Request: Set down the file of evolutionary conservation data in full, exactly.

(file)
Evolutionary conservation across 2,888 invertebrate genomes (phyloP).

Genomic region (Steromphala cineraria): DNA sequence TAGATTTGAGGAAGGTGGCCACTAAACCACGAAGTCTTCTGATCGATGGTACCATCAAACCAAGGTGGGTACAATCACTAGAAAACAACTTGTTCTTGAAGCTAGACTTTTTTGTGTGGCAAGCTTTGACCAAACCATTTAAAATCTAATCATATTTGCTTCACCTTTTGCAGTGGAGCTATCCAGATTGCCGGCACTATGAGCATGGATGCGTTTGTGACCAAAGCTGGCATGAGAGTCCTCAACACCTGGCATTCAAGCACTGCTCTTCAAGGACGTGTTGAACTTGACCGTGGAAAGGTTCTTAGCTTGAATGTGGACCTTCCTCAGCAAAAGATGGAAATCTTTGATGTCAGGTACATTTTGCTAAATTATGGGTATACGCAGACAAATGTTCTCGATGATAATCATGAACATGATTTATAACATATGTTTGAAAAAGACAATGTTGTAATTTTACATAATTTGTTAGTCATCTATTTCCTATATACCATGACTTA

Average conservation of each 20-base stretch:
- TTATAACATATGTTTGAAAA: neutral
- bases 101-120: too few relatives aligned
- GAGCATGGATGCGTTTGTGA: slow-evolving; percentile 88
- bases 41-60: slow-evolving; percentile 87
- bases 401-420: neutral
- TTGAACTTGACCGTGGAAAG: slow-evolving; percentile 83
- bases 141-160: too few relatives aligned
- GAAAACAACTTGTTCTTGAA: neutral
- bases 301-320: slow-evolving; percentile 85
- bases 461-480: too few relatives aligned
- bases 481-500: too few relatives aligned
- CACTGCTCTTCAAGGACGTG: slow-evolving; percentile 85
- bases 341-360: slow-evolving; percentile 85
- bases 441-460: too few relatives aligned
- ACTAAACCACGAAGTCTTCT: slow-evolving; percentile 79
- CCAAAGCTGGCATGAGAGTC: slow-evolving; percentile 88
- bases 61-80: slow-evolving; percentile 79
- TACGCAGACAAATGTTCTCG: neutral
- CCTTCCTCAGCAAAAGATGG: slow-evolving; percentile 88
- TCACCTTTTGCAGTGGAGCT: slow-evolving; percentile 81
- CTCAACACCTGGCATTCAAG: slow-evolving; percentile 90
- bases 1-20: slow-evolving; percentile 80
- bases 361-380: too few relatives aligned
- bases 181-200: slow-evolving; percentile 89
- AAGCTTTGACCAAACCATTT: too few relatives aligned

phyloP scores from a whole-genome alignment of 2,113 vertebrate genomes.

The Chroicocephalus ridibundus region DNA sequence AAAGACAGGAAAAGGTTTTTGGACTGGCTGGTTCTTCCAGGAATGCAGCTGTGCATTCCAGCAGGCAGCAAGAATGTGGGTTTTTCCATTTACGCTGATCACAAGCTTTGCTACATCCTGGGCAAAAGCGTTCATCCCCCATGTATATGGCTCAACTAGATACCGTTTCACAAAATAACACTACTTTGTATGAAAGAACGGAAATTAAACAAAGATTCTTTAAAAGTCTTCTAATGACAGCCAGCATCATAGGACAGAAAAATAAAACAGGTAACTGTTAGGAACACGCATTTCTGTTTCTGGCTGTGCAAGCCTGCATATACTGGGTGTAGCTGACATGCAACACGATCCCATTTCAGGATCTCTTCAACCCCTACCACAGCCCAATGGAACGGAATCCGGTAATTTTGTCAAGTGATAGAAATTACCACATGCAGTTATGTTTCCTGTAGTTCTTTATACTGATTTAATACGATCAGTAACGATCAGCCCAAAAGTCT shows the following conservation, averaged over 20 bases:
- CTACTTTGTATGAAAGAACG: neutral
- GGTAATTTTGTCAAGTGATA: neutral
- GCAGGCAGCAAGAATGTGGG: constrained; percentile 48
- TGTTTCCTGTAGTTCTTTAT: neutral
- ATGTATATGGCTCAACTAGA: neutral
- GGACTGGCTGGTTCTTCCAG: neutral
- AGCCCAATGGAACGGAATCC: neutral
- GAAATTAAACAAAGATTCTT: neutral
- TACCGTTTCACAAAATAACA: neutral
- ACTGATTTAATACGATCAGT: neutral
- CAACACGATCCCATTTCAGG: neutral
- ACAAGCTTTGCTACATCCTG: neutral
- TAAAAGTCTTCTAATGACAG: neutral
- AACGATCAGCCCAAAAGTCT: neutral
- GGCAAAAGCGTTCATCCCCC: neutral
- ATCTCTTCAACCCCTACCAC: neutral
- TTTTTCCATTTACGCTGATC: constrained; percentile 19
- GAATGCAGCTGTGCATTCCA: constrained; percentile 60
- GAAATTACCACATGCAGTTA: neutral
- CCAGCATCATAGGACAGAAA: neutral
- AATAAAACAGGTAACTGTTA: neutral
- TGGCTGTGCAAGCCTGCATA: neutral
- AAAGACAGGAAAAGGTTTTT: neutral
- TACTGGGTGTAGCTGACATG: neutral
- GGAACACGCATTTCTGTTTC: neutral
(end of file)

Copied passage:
Evolutionary conservation across 2,888 invertebrate genomes (phyloP).

Genomic region (Steromphala cineraria): DNA sequence TAGATTTGAGGAAGGTGGCCACTAAACCACGAAGTCTTCTGATCGATGGTACCATCAAACCAAGGTGGGTACAATCACTAGAAAACAACTTGTTCTTGAAGCTAGACTTTTTTGTGTGGCAAGCTTTGACCAAACCATTTAAAATCTAATCATATTTGCTTCACCTTTTGCAGTGGAGCTATCCAGATTGCCGGCACTATGAGCATGGATGCGTTTGTGACCAAAGCTGGCATGAGAGTCCTCAACACCTGGCATTCAAGCACTGCTCTTCAAGGACGTGTTGAACTTGACCGTGGAAAGGTTCTTAGCTTGAATGTGGACCTTCCTCAGCAAAAGATGGAAATCTTTGATGTCAGGTACATTTTGCTAAATTATGGGTATACGCAGACAAATGTTCTCGATGATAATCATGAACATGATTTATAACATATGTTTGAAAAAGACAATGTTGTAATTTTACATAATTTGTTAGTCATCTATTTCCTATATACCATGACTTA

Average conservation of each 20-base stretch:
- TTATAACATATGTTTGAAAA: neutral
- bases 101-120: too few relatives aligned
- GAGCATGGATGCGTTTGTGA: slow-evolving; percentile 88
- bases 41-60: slow-evolving; percentile 87
- bases 401-420: neutral
- TTGAACTTGACCGTGGAAAG: slow-evolving; percentile 83
- bases 141-160: too few relatives aligned
- GAAAACAACTTGTTCTTGAA: neutral
- bases 301-320: slow-evolving; percentile 85
- bases 461-480: too few relatives aligned
- bases 481-500: too few relatives aligned
- CACTGCTCTTCAAGGACGTG: slow-evolving; percentile 85
- bases 341-360: slow-evolving; percentile 85
- bases 441-460: too few relatives aligned
- ACTAAACCACGAAGTCTTCT: slow-evolving; percentile 79
- CCAAAGCTGGCATGAGAGTC: slow-evolving; percentile 88
- bases 61-80: slow-evolving; percentile 79
- TACGCAGACAAATGTTCTCG: neutral
- CCTTCCTCAGCAAAAGATGG: slow-evolving; percentile 88
- TCACCTTTTGCAGTGGAGCT: slow-evolving; percentile 81
- CTCAACACCTGGCATTCAAG: slow-evolving; percentile 90
- bases 1-20: slow-evolving; percentile 80
- bases 361-380: too few relatives aligned
- bases 181-200: slow-evolving; percentile 89
- AAGCTTTGACCAAACCATTT: too few relatives aligned

phyloP scores from a whole-genome alignment of 2,113 vertebrate genomes.

The Chroicocephalus ridibundus region DNA sequence AAAGACAGGAAAAGGTTTTTGGACTGGCTGGTTCTTCCAGGAATGCAGCTGTGCATTCCAGCAGGCAGCAAGAATGTGGGTTTTTCCATTTACGCTGATCACAAGCTTTGCTACATCCTGGGCAAAAGCGTTCATCCCCCATGTATATGGCTCAACTAGATACCGTTTCACAAAATAACACTACTTTGTATGAAAGAACGGAAATTAAACAAAGATTCTTTAAAAGTCTTCTAATGACAGCCAGCATCATAGGACAGAAAAATAAAACAGGTAACTGTTAGGAACACGCATTTCTGTTTCTGGCTGTGCAAGCCTGCATATACTGGGTGTAGCTGACATGCAACACGATCCCATTTCAGGATCTCTTCAACCCCTACCACAGCCCAATGGAACGGAATCCGGTAATTTTGTCAAGTGATAGAAATTACCACATGCAGTTATGTTTCCTGTAGTTCTTTATACTGATTTAATACGATCAGTAACGATCAGCCCAAAAGTCT shows the following conservation, averaged over 20 bases:
- CTACTTTGTATGAAAGAACG: neutral
- GGTAATTTTGTCAAGTGATA: neutral
- GCAGGCAGCAAGAATGTGGG: constrained; percentile 48
- TGTTTCCTGTAGTTCTTTAT: neutral
- ATGTATATGGCTCAACTAGA: neutral
- GGACTGGCTGGTTCTTCCAG: neutral
- AGCCCAATGGAACGGAATCC: neutral
- GAAATTAAACAAAGATTCTT: neutral
- TACCGTTTCACAAAATAACA: neutral
- ACTGATTTAATACGATCAGT: neutral
- CAACACGATCCCATTTCAGG: neutral
- ACAAGCTTTGCTACATCCTG: neutral
- TAAAAGTCTTCTAATGACAG: neutral
- AACGATCAGCCCAAAAGTCT: neutral
- GGCAAAAGCGTTCATCCCCC: neutral
- ATCTCTTCAACCCCTACCAC: neutral
- TTTTTCCATTTACGCTGATC: constrained; percentile 19
- GAATGCAGCTGTGCATTCCA: constrained; percentile 60
- GAAATTACCACATGCAGTTA: neutral
- CCAGCATCATAGGACAGAAA: neutral
- AATAAAACAGGTAACTGTTA: neutral
- TGGCTGTGCAAGCCTGCATA: neutral
- AAAGACAGGAAAAGGTTTTT: neutral
- TACTGGGTGTAGCTGACATG: neutral
- GGAACACGCATTTCTGTTTC: neutral